Continuous Delivery Workshop

September 28th, 2012

On Saturday September 15, I attended a free workshop about continuous delivery by Robert Chatley, in Amsterdam. This workshop was organized by Ugly Duckling.

Continuous delivery is most about getting feedback much faster than with traditional (i.e. conservative) delivery strategies. Traditionally releasing is error-prone and time consuming, and often quite stressful. Teams and project managers want to release as few times as possible because it is so hard. The agile mindset teaches that if something is this hard you should it more often (practice it) so that you get better at it. Continuous delivery adopts this mindset and is about removing the bottlenecks from the delivery process, so that you can deliver in minutes rather than hours (or sometimes even days), at any time.

The workshop was really fun and introduced the concepts of continuous delivery in a playful manner. We were given a small Java application, containing a web server, HTML interface and API interface (which I’ll come back to a little later). As a good workshop befits we worked in pairs.

About the first thing you always need is some sort of source code management system. We used GitHub, created an empty repository and pushed the provided source code as first commit.

Then we set up continuous integration using TeamCity, on a provided virtual server. I hadn’t seen much of TeamCity before this workshop and it’s ease of use really quite surprised me. Much more so than Jenkins ever did. TeamCity lives up to the high standards of its creator JetBrains (known from tools like IntelliJ and RubyMine). To make it ever better TeamCity comes with a free professional license, allowing up to 20 build configurations per server.

To deploy the application we used Heroku. With Heroku you can easily deploy a Ruby, Clojure, Python, Scala, Java, or Node.js application. To deploy something you push your code to Heroku using Git. I.e. you add your Heroku deployment as a remote and git push to it. If you don’t know Git that well, see git-remote(1).

To make deployment even more easy (and to allow for automatic deploys later on), we set up a deployment build in TeamCity. We cloned the GitHub repository on the continuous integration server, added the Heroku remote and set up a TeamCity build configuration to run git pull and git push heroku master.

Now this may seem like a lot of work, it actually is quite trivial to set up and use. But continuous delivery is about doing this continuous and the way to do something continuous is to automate it.

To automate deployment our application when something is changed (i.e. changes are pushed to GitHub) we used TeamCity to trigger the deployment build after a successful continuous integration build. This continuous integration build was already set up to trigger on SCM changes.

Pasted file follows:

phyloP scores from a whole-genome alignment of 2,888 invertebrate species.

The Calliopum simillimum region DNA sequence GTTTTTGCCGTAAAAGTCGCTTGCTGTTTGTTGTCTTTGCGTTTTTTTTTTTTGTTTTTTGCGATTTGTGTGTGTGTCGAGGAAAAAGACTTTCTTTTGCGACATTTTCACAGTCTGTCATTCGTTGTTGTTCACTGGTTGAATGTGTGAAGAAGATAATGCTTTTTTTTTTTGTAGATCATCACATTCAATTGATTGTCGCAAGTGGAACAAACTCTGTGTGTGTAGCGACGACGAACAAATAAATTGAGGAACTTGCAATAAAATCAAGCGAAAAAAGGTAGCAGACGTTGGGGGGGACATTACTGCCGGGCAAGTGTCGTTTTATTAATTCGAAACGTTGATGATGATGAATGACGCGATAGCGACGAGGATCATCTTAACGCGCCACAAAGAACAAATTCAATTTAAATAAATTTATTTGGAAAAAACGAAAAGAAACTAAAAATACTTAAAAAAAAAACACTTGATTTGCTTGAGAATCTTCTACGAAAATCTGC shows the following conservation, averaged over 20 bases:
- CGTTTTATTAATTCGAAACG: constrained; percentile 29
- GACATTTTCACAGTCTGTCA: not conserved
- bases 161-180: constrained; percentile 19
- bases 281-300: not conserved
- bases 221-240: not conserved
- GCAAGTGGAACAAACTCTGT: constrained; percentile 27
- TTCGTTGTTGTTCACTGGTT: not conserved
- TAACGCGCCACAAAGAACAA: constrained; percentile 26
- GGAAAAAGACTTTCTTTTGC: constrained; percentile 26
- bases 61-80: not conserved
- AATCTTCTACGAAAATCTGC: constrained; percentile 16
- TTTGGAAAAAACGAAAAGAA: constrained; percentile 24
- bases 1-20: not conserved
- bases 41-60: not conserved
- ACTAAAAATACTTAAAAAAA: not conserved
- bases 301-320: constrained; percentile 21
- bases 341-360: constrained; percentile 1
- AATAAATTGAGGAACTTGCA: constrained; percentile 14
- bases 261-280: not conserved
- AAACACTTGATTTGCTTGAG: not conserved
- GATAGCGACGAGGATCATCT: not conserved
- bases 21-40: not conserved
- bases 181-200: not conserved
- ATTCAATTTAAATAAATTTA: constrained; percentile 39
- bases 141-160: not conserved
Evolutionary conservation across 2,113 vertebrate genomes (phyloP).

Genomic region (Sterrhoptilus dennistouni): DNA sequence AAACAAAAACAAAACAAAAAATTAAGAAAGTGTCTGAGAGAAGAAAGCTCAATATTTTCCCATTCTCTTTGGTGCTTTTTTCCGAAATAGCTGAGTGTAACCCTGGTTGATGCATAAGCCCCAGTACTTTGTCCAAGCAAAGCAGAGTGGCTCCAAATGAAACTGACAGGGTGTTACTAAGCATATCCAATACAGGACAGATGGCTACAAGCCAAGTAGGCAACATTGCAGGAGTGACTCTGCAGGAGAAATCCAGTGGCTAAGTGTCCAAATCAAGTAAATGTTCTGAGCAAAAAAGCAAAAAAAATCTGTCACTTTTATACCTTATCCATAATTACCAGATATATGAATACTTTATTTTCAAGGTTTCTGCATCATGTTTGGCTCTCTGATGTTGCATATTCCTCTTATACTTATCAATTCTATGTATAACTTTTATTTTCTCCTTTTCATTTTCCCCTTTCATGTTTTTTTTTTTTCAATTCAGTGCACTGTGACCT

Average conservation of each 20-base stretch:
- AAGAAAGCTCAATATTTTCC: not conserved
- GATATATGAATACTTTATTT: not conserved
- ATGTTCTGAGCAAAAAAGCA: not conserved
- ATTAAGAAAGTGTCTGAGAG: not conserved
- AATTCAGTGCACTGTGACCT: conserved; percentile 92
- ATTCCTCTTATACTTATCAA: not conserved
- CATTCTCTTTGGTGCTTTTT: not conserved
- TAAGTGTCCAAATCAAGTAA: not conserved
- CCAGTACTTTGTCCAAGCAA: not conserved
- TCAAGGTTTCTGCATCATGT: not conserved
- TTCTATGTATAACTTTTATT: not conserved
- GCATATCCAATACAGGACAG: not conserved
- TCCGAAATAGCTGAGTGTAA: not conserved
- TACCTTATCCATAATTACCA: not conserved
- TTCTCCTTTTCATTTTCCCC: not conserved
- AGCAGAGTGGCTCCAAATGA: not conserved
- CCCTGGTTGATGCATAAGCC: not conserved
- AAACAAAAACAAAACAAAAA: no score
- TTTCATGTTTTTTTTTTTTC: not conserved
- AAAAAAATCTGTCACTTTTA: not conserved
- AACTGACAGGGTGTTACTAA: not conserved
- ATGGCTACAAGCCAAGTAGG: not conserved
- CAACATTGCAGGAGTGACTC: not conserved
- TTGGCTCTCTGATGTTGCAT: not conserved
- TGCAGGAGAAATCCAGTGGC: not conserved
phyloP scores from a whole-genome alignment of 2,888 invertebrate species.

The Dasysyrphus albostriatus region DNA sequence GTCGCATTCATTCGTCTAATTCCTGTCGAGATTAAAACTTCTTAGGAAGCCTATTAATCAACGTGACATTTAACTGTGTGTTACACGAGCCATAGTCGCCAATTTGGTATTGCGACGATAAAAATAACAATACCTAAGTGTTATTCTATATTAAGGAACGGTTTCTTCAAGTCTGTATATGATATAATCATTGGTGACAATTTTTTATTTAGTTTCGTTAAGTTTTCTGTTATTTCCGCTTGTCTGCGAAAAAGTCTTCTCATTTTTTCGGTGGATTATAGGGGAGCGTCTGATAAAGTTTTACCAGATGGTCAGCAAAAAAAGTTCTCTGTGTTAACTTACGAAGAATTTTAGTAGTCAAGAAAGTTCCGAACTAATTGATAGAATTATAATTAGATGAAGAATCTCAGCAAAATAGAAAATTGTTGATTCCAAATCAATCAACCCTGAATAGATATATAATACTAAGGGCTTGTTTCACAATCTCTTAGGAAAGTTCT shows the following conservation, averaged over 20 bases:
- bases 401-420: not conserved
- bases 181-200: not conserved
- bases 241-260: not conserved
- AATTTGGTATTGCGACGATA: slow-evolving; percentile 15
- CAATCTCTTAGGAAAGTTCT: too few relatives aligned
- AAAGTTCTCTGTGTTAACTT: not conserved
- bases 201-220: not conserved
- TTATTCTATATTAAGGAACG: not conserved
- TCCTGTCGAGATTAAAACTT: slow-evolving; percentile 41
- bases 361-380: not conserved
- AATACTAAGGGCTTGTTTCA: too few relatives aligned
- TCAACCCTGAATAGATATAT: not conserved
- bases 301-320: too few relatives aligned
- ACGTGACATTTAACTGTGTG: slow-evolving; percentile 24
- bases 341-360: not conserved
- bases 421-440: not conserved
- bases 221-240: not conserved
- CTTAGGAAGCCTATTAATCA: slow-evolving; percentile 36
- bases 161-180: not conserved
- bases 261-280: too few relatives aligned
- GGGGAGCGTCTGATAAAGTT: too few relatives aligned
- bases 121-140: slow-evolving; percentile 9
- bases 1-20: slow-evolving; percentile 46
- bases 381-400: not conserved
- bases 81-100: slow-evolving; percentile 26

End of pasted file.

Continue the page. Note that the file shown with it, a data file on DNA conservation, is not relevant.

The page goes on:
Now only a few minutes after pushing changes to the GitHub repository the changes were deployed in production.

When you have a deployment chain like this it is a good idea to have the possibility to rollback a deployment. With Heroku you can perform rollback from the command line (heroku rollback). To make rollbacks more accessible a TeamCity build configuration can be created to perform the rollback.

After we did all this, it was about time to see the continuous delivery of added value in action. The organizers used a nice way to show this. The application we were handed earlier had an API that allowed to register the application as player in a game. Once the game started your application got lots of different questions to answer. You scored on each right answer, lost points on each wrong answer, and neither scored nor lost when your app didn’t know (yet).

To play the game we needed to implement the answering of certain questions. To get the questions we watched the application log from Heroku and read the requested URLs from it (also some logging could be added to the application by printing to stdout, but we didn’t need that).

We choose to push changes after each implemented answer, so that we gained points (i.e. increased our business value) quickly. We also used TDD to implement the answers. We wanted to go fast, really fast, to score as much as we could, so we couldn’t afford not to use TDD. As we went, we wrote a failing test, fixed the test, refactored, and committed, and repeated this this cycle until we got a feature fully implemented. Then we pushed the changes causing a production deployment within a few minutes. At the end of the game we were ranked second.

After discussing the different approaches to the game it was nice to see that almost everybody used some form of tests to implement the features, and that most of those who didn’t write tests were ranked very low.

While playing this game we used the deployment pipeline to go all the way into production. This is useful to get as much feedback as possible, but not a deal breaker for using continuous delivery. Once you’ve automated the deployment pipeline, you control where you want automatic delivery (on changes) to stop. This should be an environment from which you get feedback (i.e. no development environment) but depending on the project might be some test environment for your customer rather than production. This can even put the control of production deployments at your customer. If he or she approves of the changes he or she can push a button to instantly deploy the changes to production. And if the changes are not well-received, you’ll get that valuable feedback.

The workshop made me really enthusiast on continuous delivery. To learn more I bought the book Continuous Deployment by Jez Humble and David Farley (actually I bought the Kindle version).

As a last note here I like to thank to Ugly Duckling for doing this great workshop. They were very well-prepared, including providing a virtual server for each team. Thank you for doing this free workshop it was a free Saturday well spent!